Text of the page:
Translating Psalms (53)

When David is on the run from Saul he is at his most heroic.  He and his ragtag band of  the disaffected of Israel split time between hiding in wilderness areas from Saul’s relentless searches and attacking the Philistines to protect Israelite towns–basically doing Saul’s job as king while he is wasting his time trying to kill an innocent man.  At one point in that saga, the (non-Israelite) people of the wildness of Ziph betray David to Saul.  You can read about it in I Samuel 23.

You can also sing David’s lyrical take on it below!

“Deus, in nomine tuo” (Psalm 53)

[1] In finem, in carminibus. Intellectus David,

Unto the end, in songs.  An understanding of David,

[2] cum venissent Ziphaei, et dixissent ad Saul : Nonne David absconditus est apud nos?

when came the Ziphites and said unto Saul, “Is not David hidden among us?”

[3] Deus, in nomine tuo salvum me fac, et in virtute tua judica me.

God, in Your name make me safe and in Your power judge me.

[4] Deus, exaudi orationem meam; auribus percipe verba oris mei.

God, hear my prayer; with ears perceive the words of my mouth.

[5] Quoniam alieni insurrexerunt adversum me, et fortes quaesierunt animam meam, et non proposuerunt Deum ante conspectum suum.

For foreigners have risen against me and the strong seek my soul and they have not placed God before their gaze.

[6] Ecce enim Deus adjuvat me, et Dominus susceptor est animae meae.

For behold God aids me and the Lord is the upholder of my soul.

[7]Averte mala inimicis meis; et in veritate tua disperde illos.

Turn away evils for my enemies and in Your truth ruin them down.

[8] Voluntarie sacrificabo tibi, et confitebor nomini tuo, Domine, quoniam bonum est.

Willingly I will sacrifice to You and confess Your name, O Lord, for it is good.

[9] Quoniam ex omni tribulatione eripuisti me, et super inimicos meos despexit oculus meus.

For out of all trouble You have rescued me and above my enemies my eye has looked down.

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v. 5 alieni Tempting to use “gentiles” here but I forebear.  The Ziphites were not Israelites, so you cannot use a softer translation like “strangers.”  The alternative is “enemy,” since it’s actually Saul who is seeking David’s life and the Ziphites are merely complicit.  Interesting hint that Saul has made himself a gentile through his wickedness.

v. 5 insurrexerunt Irony alert: Saul would say that David is leading an insurrection and David is very explicitly avoiding doing exactly that.  At the more important level, even though he is the nominal king, Saul is actually the insurrectionist: David was anointed by Samuel already in secret and Saul is opposing his reign.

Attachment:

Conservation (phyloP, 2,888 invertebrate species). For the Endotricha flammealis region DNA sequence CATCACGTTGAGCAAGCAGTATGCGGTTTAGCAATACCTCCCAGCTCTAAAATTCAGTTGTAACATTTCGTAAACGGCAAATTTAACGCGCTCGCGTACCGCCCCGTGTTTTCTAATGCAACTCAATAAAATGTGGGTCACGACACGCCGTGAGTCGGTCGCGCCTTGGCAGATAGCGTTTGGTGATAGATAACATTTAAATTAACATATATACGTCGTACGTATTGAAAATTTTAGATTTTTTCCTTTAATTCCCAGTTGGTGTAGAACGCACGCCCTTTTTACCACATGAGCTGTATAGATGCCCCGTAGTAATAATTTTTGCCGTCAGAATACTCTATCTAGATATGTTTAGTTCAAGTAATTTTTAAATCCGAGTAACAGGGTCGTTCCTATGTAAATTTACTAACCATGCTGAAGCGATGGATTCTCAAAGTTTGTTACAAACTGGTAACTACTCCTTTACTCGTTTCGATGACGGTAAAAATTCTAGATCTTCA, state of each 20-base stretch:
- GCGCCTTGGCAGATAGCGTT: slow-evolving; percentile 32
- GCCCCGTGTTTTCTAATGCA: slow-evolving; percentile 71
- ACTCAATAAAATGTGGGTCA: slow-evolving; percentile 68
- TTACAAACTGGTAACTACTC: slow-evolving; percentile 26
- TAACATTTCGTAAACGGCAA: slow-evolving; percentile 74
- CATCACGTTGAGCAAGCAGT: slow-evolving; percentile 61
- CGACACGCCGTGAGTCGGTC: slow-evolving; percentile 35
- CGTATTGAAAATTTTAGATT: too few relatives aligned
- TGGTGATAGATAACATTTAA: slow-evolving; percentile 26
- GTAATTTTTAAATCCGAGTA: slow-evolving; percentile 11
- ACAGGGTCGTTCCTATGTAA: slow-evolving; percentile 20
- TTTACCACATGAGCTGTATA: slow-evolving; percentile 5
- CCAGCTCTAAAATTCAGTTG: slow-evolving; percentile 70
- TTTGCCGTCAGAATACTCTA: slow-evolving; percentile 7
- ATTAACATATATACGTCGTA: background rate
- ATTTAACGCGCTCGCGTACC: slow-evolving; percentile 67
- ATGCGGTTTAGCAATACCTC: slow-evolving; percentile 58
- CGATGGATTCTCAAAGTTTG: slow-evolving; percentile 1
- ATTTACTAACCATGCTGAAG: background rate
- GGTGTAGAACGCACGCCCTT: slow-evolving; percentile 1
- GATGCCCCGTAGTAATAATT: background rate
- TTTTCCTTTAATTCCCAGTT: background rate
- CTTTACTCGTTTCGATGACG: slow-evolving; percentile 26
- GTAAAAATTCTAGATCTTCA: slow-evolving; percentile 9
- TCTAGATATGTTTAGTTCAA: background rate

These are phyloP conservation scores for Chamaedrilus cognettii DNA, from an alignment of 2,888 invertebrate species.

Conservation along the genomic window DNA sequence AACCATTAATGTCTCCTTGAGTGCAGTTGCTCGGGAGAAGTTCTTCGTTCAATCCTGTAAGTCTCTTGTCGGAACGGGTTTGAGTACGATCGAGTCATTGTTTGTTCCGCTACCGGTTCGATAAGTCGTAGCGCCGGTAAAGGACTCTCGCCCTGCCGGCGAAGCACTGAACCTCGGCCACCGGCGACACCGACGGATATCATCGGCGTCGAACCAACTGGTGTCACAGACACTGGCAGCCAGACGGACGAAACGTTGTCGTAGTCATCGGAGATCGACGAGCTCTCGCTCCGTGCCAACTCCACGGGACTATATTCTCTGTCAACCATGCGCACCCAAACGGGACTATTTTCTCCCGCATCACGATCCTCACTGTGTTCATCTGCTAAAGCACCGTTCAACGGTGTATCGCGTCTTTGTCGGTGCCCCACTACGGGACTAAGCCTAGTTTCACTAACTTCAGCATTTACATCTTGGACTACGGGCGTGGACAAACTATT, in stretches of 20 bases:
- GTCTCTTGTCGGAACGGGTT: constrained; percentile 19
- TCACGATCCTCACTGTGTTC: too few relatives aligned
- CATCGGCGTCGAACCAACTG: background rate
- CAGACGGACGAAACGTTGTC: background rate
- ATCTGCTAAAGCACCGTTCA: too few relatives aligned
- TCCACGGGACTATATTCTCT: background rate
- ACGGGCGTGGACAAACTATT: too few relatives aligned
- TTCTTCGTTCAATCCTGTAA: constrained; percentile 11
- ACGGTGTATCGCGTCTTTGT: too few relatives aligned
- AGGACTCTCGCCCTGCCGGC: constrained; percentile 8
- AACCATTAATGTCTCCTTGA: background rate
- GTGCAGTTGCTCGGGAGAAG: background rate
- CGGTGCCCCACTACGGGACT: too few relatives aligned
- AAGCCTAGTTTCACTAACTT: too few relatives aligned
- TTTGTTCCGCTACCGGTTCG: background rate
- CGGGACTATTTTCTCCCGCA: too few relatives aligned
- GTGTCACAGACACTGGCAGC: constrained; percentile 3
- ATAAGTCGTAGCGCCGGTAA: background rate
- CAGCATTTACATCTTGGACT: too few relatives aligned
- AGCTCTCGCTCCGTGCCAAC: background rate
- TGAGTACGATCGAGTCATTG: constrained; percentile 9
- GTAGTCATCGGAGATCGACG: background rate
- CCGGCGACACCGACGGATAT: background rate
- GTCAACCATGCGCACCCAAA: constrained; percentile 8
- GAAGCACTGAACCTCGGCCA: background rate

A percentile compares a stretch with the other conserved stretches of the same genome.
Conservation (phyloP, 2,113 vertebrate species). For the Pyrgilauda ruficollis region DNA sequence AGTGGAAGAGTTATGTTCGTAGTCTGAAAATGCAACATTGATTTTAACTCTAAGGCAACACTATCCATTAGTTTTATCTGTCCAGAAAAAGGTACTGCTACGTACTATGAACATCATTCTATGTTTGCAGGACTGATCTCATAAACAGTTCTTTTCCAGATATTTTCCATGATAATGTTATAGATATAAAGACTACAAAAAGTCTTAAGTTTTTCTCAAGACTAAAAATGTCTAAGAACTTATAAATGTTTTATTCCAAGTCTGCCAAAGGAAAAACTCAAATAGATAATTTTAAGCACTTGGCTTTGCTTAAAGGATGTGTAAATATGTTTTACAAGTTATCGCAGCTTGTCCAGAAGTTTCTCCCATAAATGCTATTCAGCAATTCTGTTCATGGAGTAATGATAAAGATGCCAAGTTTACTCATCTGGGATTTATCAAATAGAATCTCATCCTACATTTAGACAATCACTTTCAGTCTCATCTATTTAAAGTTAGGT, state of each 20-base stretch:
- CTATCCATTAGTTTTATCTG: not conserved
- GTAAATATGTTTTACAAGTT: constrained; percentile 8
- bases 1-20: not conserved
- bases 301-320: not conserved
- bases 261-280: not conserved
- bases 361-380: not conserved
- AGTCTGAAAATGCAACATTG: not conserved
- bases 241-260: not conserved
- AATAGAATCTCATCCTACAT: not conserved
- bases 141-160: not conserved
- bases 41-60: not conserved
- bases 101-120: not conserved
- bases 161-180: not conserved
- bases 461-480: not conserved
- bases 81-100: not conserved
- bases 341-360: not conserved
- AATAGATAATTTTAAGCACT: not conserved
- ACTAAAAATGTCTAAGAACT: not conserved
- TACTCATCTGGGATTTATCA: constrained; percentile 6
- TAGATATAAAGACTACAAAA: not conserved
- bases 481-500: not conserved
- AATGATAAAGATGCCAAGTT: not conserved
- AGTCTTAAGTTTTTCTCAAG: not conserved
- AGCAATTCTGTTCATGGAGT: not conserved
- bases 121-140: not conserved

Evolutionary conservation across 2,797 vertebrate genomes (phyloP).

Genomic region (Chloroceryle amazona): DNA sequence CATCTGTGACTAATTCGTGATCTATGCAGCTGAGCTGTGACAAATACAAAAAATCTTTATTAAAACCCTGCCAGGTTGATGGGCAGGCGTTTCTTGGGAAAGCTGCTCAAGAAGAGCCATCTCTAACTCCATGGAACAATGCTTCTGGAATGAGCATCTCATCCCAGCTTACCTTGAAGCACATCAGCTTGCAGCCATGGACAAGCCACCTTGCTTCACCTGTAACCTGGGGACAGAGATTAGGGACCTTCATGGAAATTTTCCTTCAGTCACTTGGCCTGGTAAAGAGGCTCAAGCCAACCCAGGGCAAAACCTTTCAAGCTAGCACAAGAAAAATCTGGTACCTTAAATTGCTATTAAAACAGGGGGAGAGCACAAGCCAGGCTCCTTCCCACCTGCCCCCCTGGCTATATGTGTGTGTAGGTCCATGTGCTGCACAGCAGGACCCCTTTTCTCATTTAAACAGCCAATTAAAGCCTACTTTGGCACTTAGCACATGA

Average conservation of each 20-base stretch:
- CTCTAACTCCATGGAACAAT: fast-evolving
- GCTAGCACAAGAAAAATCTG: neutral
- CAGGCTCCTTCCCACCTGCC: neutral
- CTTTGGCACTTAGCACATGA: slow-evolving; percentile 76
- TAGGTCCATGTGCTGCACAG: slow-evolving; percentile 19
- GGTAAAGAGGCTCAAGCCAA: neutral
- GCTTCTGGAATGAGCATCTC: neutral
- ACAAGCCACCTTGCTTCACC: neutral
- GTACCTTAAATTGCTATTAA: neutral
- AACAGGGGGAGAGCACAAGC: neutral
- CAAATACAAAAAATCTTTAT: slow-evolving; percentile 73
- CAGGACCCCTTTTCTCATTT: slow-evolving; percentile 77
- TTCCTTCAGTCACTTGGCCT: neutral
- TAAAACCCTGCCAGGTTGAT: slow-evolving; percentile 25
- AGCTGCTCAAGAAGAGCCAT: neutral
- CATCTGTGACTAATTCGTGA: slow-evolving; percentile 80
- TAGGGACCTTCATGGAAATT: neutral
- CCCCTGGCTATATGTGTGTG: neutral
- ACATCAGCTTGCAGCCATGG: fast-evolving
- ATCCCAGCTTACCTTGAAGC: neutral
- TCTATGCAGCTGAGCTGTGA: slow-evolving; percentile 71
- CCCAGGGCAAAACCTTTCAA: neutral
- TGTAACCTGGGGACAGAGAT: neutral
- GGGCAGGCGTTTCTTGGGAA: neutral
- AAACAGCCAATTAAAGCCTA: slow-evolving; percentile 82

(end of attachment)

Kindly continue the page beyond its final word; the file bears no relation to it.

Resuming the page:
v. 7 inimicis meis Here’s a vague little phrase.  David is definitely asking God to turn away evil things; the only question is how David’s enemies factor in.  The prefix of the verb calls for an ablative describing who God is turning the evils away from, but that doesn’t fit the psalm well at all.  The broad context of the psalm calls for a genitive, “the evils of my enemies;” this surely ain’t no genitive but it could be a dative of possession satisfying the same idea.  Finally the immediate context calls for things to be done “to my enemies” but it feels strange to use a dative for that–there’s a strong sense of motion calling for an accusative construction.  Choosing a vaguely dative “for” means I’m siding with the third option but not liking it.

And just to double back on myself: since the theme of I and II Samuel is intercession, I do like the sneaky double-entendre of using the ablative there so that David really is praying for his enemies.  Maybe St. Jerome felt the same way…

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2 thoughts on “Translating Psalms (53)

  1. Reading your translation of v. 7: could the idea be that the enemies are not destroyed by evils of the world but by being confronted by the truth of God? A destruction that could lead to redemption? David praying for his enemies, indeed.

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    1. That’s pretty cool. I didn’t consider that when I was reading and it took me a moment to understand what you meant, but now I see it. The Vulgate does have its own grammar of conjunctions sometimes, so that “et” could be adversative (turn away their evils from them, and rather ruin them in Your truth). I’d rather see an “autem” or something there but the words as written will support your reading.

      Now let me take all that back with my other hand. “Everyone knows” that truth in Scripture, especially in the Old Testament, refers to God’s faithfulness. So “obviously” David is asking God to honor His promises to David and keep him safe from his enemies by rebounding their evils upon them. “No one” in the Old Testament speaks as metaphysically as you suggest.

      And maybe–big maybe–that’s all true for the Old Testament’s original authors. But this is St. Jerome’s work which the Church embraced as a definitive understanding of the whole sense of God’s plan of revelation. The whole point of these translations, for me personally, is to get a better feel for the quasi-Magisterial status of the Vulgate. Scripture means whatever the Church says it means, and long ago She said “yep” to St. Jerome’s work in a way that transcends mere philological approval.

      Your reading makes sense in the whole plan of Revelation and I think St. Jerome would like it. I know I do.

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